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An excerpt from www.HouseOfNames.com archives copyright 2000 - 2014

Where did the English Pegram family come from? When did the Pegram family first arrive in the United States? Where did the various branches of the family go? What is the Pegram family history?

The ancient name Pegram is a Norman name that would have been developed in England after the Norman Conquest of England in 1066. This name was a name given to a person who had made a pilgrimage to the Holy Land or some devotional area in Europe such as the tomb of St. Thomas a Beckett at Canterbury.

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Before the last few hundred years the English language had no fixed system of spelling rules. For that reason, spelling variations occurred commonly in Anglo Norman surnames. Over the years, many variations of the name Pegram were recorded, including Pilgrim, Pilgrime, Pilgram, Pegram, Pegrem, Pelerin, Peregrine and many more.

First found in Norfolk, where the family held lands after the Norman Conquest. Robert, John, and Thomas Pelerin were all registered in Normandy between 1180 and 1195.


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This web page shows only a small excerpt of our Pegram research. Another 87 words(6 lines of text) covering the years 1189, 1200 and 1273 are included under the topic Early Pegram History in all our PDF Extended History products.

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More information is included under the topic Early Pegram Notables in all our PDF Extended History products.

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Some of the Pegram family moved to Ireland, but this topic is not covered in this excerpt. Another 35 words(2 lines of text) about their life in Ireland is included in all our PDF Extended History products.

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The unstable environment in England at this time caused numerous families to board ships and leave in search of opportunity and freedom from persecution abroad in places like Ireland, Australia, and particularly the New World. The voyage was extremely difficult, however, and only taken at great expense. The cramped conditions and unsanitary nature of the vessels caused many to arrive diseased and starving, not to mention destitute from the enormous cost. Still opportunity in the emerging nations of Canada and the United States was far greater than at home and many went on to make important contributions to the cultures of their adopted countries. An examination of many early immigration records reveals that people bearing the name Pegram arrived in North America very early:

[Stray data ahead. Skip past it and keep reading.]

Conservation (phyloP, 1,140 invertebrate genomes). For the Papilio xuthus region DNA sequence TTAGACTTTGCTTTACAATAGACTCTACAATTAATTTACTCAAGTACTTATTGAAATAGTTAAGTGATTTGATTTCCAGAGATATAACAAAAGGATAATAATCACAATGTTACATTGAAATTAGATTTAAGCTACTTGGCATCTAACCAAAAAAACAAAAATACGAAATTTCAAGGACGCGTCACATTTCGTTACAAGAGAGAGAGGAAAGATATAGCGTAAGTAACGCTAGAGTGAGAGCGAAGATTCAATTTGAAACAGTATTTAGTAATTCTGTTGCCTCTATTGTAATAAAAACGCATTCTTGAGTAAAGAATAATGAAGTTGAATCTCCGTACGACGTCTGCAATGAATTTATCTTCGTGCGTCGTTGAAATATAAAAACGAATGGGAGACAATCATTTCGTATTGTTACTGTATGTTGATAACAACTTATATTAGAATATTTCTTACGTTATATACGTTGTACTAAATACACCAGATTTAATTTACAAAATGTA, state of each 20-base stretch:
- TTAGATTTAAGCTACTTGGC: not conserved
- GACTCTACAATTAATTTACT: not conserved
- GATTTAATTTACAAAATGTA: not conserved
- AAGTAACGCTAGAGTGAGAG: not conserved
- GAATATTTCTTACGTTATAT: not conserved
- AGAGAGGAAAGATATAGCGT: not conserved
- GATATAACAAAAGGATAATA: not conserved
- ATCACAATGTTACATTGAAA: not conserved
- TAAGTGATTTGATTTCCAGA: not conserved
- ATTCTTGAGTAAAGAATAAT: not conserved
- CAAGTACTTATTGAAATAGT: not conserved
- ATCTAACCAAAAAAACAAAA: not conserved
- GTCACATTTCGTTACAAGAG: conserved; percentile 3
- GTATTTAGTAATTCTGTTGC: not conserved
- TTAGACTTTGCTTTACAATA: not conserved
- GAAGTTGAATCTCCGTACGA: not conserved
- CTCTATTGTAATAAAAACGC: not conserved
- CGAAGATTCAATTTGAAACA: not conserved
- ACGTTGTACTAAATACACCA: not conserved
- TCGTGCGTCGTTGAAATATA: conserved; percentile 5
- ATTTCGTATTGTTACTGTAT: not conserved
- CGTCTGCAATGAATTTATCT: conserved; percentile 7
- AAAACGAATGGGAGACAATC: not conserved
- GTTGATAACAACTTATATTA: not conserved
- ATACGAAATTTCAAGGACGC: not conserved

Pegram Settlers in the United States in the 17th Century


  • Edward Pegram, who landed in America in 1699

Pegram Settlers in the United States in the 19th Century


  • Michael Pegram, who arrived in Mississippi in 1840

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  • General John Pegram (1832-1865), American career soldier from Virginia
  • Erric Demont Pegram (b. 1969), retired professional American football player
  • John Pegram (1773-1831), U.S. Representative from Virginia and a major general during the War of 1812
  • George Braxton Pegram (1876-1958), American physicist
  • George Herndon Pegram (1855-1937), American engineer who patented the Pegram truss
  • Billy Pegram, American author of books on photographic technique
  • William Howell Pegram (1846-1928), American chemist and educator
  • Vice Admiral Frank Henderson 'Rammer' Pegram (1890-1944), British Royal Navy officer
  • Henry Alfred Pegram (1862-1937), British sculptor


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  1. Shirley, Evelyn Philip. Noble and Gentle Men of England Or Notes Touching The Arms and Descendants of the Ancient Knightley and Gentle Houses of England Arranged in their Respective Counties 3rd Edition. Westminster: John Bowyer Nichols and Sons, 1866. Print.
  2. Bardsley, C.W. A Dictionary of English and Welsh Surnames: With Special American Instances. Wiltshire: Heraldry Today, 1901. Print. (ISBN 0-900455-44-6).
  3. Bede, The Venerable. Historia Ecclesiatica Gentis Anglorum (The Ecclesiastical History Of the English People). Available through Internet Medieval Sourcebook the Fordham University Centre for Medieval Studies. Print.
  4. Humble, Richard. The Fall of Saxon England. New York: Barnes and Noble, 1975. Print. (ISBN 0-88029-987-8).
  5. Lennard, Reginald. Rural England 1086-1135 A Study of Social and Agrarian Conditions. Oxford: Clarendon Press, 1959. Print.
  6. MacAulay, Thomas Babington. History of England from the Accession of James the Second 4 volumes. New York: Harper and Brothers, 1879. Print.
  7. Holt, J.C. Ed. Domesday Studies. Woodbridge: Boydell, 1987. Print. (ISBN 0-85115-477-8).
  8. Library of Congress. American and English Genealogies in the Library of Congress. Baltimore: Genealogical Publishing, 1967. Print.
  9. Innes, Thomas and Learney. The Tartans of the Clans and Families of Scotland 1st Edition. Edinburgh: W & A. K. Johnston Limited, 1938. Print.
  10. Robb H. Amanda and Andrew Chesler. Encyclopedia of American Family Names. New York: Haper Collins, 1995. Print. (ISBN 0-06-270075-8).
  11. ...


This page was last modified on 23 July 2014 at 11:40.

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